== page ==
Most of the major obstacles to a meaningful climate deal remained after last week’s UN-hosted talks, transferring much of the burden from bureaucrats to environment ministers just one month ahead of the start of the UN climate summit.
The failure of negotiators to make compromises on issues such as carbon finance, and responsibility for future emissions cuts, suggest that a deal to be reached in Paris could be highly modest in scope, disappointing those countries that are likely to suffer most from climate change.
Developing country negotiators last week pointed to recent, highly destructive storms in the Philippines and Mexico as the kind of extreme weather events that rich economies need to do more to prevent through deeper emissions cuts, and help poor nations deal with.
Compensating vulnerable countries for the impacts of climate change, the so-called ‘loss and damage clause’, remains a major demand from developing nation blocs.
But this is being strongly resisted by negotiators from richer economies, who want to avoid leaving their governments open to huge lawsuits related to their historic use of coal.
Developing countries spoke of a ‘trust deficit’, referring to the US$100 billion of climate finance a year from 2020 promised by rich countries. Only one-tenth of that has been paid up so far – mainly through the Green Climate Fund – and proposals related to concerns among developing countries on finance were removed from the agreement draft by the two co-chairs – Dan Riefsnyder of the US and Ahmad Djoghlaf of Algeria.
The draft was a running sore during the week-long talks. South Africa’s main negotiator at the meeting, Nozipho Joyce Mxakato- Diseko, who is also rotating chair of the G77+China group, referred to the co-chairs’ draft as a form of ‘apartheid’.
Delegates from rich nations, especially the US, said they could not commit to any significant change to the draft, so all contentious issues will have to be dealt with by environment ministers and heads of government gathering in Paris. The lack of progress and unwillingness of countries to compromise, symbolised by the insertion of hundreds of square brackets back into the negotiating text, was a disturbing echo of the failed 2009 UNFCCC summit in Copenhagen.
The co-chairs tried to get agreement in small clips, by splitting the agreement draft among seven ‘spin-off’ groups.
When that did not work, there was a desperate attempt on the penultimate evening to do a round of ‘stocktaking’ and produce a new draft. But this stocktaking group excluded the entire G77+China bloc, as well as Mexico, which had thrown in its lot with the other 134 governments.
Expectedly, that led to outrage in the open session in the final morning, with the delegate from Venezuela drawing parallels to the Copenhagen fiasco, where a similar attempt had been made.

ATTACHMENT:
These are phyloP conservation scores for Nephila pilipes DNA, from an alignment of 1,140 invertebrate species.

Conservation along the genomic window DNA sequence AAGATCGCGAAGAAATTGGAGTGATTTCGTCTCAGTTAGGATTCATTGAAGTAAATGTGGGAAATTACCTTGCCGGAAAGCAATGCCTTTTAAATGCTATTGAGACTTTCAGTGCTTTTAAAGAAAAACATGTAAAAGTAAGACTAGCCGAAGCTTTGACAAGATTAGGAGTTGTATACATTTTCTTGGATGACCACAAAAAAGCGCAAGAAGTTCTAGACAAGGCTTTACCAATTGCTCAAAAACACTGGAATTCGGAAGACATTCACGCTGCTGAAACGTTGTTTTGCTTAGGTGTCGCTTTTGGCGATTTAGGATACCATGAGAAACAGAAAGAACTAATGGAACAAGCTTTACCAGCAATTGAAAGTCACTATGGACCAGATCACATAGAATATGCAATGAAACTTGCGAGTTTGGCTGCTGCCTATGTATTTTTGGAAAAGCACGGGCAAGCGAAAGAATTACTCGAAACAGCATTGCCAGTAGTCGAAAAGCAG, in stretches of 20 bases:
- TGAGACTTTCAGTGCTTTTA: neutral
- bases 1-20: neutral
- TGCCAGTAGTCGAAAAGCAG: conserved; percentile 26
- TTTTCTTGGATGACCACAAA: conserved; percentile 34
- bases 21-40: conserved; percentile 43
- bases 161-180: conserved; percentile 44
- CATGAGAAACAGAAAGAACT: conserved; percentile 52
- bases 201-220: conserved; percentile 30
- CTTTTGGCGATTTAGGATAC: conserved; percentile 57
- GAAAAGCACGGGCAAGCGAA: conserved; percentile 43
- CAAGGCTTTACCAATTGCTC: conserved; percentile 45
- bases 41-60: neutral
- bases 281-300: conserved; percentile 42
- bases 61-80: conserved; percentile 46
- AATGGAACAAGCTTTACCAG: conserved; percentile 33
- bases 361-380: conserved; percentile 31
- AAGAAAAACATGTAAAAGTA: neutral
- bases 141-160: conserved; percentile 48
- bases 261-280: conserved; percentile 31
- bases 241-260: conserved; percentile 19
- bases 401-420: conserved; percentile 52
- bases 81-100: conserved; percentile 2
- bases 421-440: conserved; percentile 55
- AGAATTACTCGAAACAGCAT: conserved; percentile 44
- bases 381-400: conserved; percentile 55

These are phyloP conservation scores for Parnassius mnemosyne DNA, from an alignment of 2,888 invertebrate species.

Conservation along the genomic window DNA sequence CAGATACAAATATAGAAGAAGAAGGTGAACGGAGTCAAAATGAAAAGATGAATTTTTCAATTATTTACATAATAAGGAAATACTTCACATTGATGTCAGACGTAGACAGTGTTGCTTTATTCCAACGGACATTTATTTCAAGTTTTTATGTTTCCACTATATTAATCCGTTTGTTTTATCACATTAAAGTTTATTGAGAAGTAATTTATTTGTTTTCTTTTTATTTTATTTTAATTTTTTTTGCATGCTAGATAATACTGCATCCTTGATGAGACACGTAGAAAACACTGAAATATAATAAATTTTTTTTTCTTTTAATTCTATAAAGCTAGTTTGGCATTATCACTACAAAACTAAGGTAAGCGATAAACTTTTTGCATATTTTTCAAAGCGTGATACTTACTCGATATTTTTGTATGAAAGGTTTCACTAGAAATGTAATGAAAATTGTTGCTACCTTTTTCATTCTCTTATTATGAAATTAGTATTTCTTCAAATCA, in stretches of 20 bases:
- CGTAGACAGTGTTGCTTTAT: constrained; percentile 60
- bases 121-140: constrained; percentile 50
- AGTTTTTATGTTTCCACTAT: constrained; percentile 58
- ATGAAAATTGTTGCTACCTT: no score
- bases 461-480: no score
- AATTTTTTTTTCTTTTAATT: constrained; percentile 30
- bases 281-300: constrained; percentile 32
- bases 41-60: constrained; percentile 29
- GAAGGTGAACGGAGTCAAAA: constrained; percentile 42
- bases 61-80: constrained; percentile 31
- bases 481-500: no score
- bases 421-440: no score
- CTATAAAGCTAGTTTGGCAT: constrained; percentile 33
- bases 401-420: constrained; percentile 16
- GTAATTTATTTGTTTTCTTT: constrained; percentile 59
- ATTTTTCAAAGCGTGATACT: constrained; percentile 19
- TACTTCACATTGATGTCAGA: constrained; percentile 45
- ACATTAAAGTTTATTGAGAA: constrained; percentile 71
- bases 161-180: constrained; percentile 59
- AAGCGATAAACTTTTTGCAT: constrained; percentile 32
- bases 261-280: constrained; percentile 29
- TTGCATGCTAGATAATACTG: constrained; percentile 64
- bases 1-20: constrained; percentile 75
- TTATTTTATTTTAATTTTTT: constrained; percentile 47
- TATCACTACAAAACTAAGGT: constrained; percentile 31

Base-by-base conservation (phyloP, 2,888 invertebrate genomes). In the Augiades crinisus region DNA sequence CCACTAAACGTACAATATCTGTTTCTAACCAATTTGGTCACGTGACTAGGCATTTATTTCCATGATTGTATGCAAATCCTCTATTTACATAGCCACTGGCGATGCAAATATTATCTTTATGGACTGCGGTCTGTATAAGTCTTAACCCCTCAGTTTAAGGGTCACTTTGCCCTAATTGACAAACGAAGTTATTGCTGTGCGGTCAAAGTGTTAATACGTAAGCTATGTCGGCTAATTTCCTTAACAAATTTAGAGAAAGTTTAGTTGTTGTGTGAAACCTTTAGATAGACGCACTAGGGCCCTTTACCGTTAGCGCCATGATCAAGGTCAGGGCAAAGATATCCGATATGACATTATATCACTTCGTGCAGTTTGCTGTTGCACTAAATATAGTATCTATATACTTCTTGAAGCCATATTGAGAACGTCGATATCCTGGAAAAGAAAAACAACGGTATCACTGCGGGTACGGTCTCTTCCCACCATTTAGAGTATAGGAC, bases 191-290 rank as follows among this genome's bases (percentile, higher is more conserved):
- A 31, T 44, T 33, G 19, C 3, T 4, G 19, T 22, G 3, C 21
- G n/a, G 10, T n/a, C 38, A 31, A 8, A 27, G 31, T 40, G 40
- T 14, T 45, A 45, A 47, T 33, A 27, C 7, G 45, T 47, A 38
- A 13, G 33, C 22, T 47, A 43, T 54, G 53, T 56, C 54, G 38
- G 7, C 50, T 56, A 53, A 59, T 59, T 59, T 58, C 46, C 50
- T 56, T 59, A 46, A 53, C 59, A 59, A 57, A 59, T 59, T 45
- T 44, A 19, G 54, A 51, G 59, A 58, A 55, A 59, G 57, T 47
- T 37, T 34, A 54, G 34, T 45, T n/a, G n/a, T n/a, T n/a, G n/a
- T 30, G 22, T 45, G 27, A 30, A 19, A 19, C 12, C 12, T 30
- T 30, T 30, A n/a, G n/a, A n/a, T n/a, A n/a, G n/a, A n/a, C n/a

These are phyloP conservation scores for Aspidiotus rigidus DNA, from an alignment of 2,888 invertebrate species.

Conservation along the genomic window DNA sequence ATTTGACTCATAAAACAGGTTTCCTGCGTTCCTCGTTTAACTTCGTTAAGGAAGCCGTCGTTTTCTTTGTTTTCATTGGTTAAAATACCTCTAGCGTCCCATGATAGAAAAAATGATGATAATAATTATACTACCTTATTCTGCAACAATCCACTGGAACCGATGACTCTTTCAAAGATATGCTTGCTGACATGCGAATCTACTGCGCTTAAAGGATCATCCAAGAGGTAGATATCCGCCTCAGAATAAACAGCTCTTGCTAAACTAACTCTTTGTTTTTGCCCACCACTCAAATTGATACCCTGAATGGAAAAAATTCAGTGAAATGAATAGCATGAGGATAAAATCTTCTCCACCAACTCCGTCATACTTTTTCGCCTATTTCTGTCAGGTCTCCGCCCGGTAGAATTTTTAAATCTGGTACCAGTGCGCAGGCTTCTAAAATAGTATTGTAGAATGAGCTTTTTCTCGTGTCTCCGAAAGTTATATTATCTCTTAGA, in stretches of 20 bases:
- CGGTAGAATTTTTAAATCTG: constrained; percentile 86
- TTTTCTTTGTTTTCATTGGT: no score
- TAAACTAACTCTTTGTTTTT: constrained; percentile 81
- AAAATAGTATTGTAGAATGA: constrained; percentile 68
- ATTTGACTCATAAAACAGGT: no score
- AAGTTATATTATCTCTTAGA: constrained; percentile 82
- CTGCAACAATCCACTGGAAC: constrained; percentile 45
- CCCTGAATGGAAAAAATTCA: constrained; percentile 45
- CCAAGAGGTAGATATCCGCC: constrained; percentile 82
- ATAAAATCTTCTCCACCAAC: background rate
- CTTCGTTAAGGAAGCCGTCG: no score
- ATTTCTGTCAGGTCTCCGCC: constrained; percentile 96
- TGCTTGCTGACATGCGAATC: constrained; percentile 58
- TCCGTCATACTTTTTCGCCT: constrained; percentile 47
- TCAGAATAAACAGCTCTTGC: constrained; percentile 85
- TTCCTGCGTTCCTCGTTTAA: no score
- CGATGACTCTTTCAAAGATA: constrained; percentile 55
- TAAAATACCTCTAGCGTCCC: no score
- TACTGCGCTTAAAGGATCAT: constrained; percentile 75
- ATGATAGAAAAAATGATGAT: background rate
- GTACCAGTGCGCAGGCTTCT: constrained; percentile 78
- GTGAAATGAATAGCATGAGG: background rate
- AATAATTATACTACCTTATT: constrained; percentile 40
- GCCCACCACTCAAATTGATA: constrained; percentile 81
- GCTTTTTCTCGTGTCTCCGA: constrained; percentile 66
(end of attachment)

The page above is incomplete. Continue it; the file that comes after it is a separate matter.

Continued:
In 2009, an attempt by a small group of countries to fashion a shorter draft prompted a huge amount of distrust in the Danish leadership of the talks and the intentions of developed countries. The South African delegate expressed her “profound dissatisfaction” at last week’s events.
Finally, the draft, which had swelled from 18 pages to 51 during the week, was sent up to ministers. Developing countries were so incensed they did not even want the co-chairs to identify areas of duplication and possible areas of agreement in the text. That exercise will now be undertaken by the UNFCCC secretariat.
While the UNFCCC was keen to point out that a draft agreement was a “balanced” text that constituted a starting point for the Paris summit, its chief Christiana Figueres said the text needs to be much shorter and organised to be basis of an agreement in just six weeks time.
She said: “The challenge for governments is to bring it down to a much more concise and coherent form for adoption in Paris.”
Laurence Tubiana, Climate Change Ambassador for the French government and president of the next summit, was visibly disappointed. At the closing plenary, called for a “spirit of compromise”.
Ill-feeling at the Bonn meeting also stemmed from a lack of participation allowed for non-governmental organisations and specialist observers at the conference, some of whom have attended these meetings for decades. According to some, NGOs were kept out at the insistence of the Japanese delegation.
But while expectations have waned that a meaningful agreement will be achieved in Paris, the feeling remains that a ‘better-than-nothing’ deal will be done, mainly based on national climate plans otherwise known as INDCs. Some think tanks say that if these plans were to implemented fully, an agreement could keep a rise in global temperatures to to 2.7 degrees Celsius by the end of this century, well above the 2C degree goal that governments had agreed at the 2010 climate summit.
Other estimates think current pledges will likely lead to 4C warming, a rise that would render larger swaths of the planet as inhabitable. While the Paris meeting has been termed as the ‘end of the beginning’ on global climate action, with much of the future detail agreed in the years after the conference, a great deal will be at stake.